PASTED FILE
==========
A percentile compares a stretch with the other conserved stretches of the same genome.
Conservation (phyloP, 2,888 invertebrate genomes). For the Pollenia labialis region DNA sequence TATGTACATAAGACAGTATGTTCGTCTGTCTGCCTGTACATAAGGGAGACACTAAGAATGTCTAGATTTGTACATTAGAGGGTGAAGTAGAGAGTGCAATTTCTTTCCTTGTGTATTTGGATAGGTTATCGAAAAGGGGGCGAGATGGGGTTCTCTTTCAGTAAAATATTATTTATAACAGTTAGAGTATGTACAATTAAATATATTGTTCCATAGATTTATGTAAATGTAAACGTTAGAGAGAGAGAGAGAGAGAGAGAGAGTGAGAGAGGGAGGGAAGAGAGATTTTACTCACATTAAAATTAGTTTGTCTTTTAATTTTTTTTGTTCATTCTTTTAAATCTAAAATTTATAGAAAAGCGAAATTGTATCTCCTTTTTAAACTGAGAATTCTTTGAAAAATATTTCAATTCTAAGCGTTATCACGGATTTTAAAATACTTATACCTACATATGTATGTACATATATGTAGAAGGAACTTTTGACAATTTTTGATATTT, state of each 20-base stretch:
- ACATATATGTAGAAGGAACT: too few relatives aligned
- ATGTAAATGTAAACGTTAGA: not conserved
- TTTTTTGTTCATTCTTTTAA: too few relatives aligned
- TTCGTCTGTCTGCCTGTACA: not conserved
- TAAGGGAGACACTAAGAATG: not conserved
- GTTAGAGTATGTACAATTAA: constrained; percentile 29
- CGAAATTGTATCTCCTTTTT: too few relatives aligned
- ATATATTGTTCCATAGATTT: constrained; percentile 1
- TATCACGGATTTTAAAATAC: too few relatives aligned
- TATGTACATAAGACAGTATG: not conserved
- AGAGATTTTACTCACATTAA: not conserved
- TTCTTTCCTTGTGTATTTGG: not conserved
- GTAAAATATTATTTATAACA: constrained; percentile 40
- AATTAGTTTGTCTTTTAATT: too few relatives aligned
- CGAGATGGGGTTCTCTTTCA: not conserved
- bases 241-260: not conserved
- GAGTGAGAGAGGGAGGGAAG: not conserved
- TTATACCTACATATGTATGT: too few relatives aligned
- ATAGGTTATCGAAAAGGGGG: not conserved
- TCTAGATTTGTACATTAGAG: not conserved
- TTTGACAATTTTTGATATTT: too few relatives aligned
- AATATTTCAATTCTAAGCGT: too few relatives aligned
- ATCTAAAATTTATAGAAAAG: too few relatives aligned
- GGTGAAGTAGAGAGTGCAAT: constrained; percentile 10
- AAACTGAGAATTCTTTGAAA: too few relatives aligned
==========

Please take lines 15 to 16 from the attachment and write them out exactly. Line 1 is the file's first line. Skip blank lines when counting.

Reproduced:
- GTAAAATATTATTTATAACA: constrained; percentile 40
- AATTAGTTTGTCTTTTAATT: too few relatives aligned